[ FOLLOW: All of PST’s MLS coverage ]

The proposed move includes a stadium plan that will reside where the Chargers’ Qualcomm Stadium currently sits. With the NFL franchise now playing in Los Angeles, the San Diego Padres of Major League Baseball are the only remaining professional team in the area, out of the five major sports in the U.S.

NBC 7 is also reporting that a future San Diego team would share its facility with the San Diego State Aztecs football team.

MLS is currently up to 22 teams entering the 2017 season, while Los Angeles FC is also tabbed to enter the league next year. David Beckham’s Miami project is also considered to be the league’s 24th team, and MLS is likely to hold off on further announcements regarding expansion until later in 2017.

If San Diego were to be chosen as an expansion site, the club would become the fourth to call California home in the current state of MLS, joining the San Jose Earthquakes, Los Angeles Galaxy and LA FC (2018).

In addition to San Diego, several other cities are currently vying to enter MLS in the future, including St. Louis, Cincinnati, Sacramento and Charlotte.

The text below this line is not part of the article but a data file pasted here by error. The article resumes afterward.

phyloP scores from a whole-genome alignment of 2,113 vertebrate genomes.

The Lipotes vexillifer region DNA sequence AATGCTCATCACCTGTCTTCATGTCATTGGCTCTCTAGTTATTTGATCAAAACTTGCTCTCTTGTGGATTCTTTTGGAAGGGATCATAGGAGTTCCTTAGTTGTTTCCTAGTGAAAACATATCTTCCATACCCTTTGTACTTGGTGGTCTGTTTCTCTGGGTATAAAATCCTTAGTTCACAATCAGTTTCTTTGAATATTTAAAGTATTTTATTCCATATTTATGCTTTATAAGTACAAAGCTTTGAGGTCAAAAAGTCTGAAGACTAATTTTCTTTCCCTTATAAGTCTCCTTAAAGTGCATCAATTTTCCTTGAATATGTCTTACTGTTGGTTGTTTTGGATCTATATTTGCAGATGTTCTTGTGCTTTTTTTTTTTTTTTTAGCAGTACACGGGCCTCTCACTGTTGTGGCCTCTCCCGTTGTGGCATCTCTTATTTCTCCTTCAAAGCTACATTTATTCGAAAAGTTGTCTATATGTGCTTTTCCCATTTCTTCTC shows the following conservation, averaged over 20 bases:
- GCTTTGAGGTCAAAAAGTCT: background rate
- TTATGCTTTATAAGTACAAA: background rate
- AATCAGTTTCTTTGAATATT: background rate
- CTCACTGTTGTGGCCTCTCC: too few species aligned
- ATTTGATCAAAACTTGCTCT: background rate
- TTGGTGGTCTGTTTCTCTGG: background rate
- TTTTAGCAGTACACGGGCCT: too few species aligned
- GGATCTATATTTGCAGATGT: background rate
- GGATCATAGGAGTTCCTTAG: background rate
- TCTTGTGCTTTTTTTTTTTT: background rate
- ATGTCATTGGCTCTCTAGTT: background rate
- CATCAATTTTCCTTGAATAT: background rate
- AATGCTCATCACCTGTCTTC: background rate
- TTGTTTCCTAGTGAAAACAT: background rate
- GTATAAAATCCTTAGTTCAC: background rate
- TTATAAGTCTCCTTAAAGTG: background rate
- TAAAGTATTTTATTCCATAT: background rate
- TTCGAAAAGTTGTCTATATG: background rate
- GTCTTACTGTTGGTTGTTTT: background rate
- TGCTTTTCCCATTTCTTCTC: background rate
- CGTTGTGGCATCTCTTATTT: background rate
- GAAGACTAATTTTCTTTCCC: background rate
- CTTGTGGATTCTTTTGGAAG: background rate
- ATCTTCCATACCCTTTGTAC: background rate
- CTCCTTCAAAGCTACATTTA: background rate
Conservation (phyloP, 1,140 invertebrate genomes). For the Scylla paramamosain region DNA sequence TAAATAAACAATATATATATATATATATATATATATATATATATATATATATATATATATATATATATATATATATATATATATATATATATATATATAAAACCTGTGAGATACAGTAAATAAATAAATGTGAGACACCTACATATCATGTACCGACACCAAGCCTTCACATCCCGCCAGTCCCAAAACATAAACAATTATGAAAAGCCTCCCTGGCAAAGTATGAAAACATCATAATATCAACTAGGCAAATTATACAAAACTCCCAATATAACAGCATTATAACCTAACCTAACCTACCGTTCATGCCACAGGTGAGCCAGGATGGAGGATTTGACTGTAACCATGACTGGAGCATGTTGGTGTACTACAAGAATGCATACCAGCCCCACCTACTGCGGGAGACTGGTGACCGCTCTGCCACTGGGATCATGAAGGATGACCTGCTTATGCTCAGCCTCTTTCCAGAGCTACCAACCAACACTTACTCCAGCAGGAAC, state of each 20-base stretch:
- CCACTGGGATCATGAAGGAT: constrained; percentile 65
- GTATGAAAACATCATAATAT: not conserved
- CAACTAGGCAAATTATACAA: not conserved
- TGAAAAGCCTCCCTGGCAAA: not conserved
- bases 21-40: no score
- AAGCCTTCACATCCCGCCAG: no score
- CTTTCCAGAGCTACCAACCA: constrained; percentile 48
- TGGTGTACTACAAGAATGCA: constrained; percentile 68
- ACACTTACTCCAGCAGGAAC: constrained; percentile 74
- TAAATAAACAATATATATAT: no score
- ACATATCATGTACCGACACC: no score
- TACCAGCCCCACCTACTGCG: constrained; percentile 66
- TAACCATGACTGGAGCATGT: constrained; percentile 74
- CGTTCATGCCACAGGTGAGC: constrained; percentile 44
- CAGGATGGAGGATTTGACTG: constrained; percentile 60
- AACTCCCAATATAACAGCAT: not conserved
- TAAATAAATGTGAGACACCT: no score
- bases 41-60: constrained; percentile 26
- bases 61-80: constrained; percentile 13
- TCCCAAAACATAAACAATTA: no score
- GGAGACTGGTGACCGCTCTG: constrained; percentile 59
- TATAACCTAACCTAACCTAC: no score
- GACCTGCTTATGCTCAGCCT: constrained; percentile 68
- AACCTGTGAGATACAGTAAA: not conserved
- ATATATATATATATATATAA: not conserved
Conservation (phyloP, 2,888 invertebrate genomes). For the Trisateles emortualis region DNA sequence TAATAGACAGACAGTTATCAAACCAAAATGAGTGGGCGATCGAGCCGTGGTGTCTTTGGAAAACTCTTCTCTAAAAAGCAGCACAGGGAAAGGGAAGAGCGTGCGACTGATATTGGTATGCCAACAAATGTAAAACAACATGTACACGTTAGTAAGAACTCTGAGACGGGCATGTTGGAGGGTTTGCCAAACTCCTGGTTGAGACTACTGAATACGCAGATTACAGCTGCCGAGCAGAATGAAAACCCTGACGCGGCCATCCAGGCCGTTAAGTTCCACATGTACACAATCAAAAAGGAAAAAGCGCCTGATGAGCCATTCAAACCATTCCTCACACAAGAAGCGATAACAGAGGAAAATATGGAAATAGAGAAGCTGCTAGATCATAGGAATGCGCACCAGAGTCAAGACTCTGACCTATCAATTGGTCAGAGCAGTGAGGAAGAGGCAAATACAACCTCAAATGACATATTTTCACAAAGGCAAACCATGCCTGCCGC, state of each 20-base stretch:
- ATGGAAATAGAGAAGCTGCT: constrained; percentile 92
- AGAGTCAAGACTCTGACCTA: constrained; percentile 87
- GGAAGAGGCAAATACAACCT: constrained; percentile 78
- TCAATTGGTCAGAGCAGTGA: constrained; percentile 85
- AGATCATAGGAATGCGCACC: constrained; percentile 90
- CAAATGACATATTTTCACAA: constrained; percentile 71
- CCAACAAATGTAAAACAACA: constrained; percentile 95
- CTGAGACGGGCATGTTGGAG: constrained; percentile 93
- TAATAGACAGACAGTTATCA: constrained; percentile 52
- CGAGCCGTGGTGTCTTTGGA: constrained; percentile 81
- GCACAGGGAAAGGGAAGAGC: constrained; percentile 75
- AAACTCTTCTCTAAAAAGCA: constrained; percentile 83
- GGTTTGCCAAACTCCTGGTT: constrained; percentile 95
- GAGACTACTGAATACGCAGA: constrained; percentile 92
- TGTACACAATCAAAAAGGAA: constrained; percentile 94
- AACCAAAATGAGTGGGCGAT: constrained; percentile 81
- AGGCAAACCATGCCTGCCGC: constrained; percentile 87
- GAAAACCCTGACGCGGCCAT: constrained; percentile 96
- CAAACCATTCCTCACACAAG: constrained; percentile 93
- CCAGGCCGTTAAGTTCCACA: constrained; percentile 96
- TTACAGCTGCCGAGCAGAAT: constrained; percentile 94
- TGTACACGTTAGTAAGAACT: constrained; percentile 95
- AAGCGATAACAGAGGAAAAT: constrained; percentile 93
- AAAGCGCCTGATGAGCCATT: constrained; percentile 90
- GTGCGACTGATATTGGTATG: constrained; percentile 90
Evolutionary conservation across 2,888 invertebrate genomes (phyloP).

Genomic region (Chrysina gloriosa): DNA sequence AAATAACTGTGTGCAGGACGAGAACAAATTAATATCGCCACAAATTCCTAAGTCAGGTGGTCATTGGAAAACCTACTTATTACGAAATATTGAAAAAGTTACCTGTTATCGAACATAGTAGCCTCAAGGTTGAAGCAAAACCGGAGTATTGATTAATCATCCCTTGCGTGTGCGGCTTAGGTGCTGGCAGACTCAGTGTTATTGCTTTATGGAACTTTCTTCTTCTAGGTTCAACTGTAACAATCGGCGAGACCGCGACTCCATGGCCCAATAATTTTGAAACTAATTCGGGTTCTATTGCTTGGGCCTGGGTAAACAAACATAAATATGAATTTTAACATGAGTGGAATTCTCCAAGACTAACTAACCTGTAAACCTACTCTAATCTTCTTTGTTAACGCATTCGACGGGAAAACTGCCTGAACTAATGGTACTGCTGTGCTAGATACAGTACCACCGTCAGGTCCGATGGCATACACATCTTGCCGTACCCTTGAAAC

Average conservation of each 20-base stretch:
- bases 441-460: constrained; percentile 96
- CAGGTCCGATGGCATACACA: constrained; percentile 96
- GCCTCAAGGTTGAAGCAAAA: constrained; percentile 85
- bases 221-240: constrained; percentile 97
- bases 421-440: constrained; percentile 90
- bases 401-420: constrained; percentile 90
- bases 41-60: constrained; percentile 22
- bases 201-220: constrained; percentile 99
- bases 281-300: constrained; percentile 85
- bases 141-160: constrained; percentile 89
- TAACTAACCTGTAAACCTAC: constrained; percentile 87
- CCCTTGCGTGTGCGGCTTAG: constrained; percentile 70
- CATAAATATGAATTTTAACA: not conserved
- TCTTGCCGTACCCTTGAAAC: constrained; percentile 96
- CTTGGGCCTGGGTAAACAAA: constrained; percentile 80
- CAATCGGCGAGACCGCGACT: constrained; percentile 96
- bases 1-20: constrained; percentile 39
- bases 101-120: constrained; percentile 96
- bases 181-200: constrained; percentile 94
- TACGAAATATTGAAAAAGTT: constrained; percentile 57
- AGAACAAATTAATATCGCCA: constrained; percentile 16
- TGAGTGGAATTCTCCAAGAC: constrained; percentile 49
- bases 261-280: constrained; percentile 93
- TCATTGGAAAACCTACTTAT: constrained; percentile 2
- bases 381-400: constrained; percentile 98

Hull’s Ryan Mason hospitalized following collision with Gary Cahill

LONDON, ENGLAND - JANUARY 22: Ryan Mason of Hull City lies injured after the collision with Gary Cahill of Chelsea during the Premier League match between Chelsea and Hull City at Stamford Bridge on January 22, 2017 in London, England.  (Photo by Richard Heathcote/Getty Images)
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Ryan Mason has undergone surgery following a scary collision with Chelsea’s Gary Cahill on Sunday.

[ MORE: Chelsea goes eight points clear at top of PL ]

The Hull City midfielder was injured after knocking heads with Cahill during first half of the 2-0 defeat to the Blues. Nine minutes of first-half stoppage time were needed after Mason stayed down on the pitch at Stamford Bridge.

[ MORE: Xhaka’s red card makes him most sent-off player in Europe ]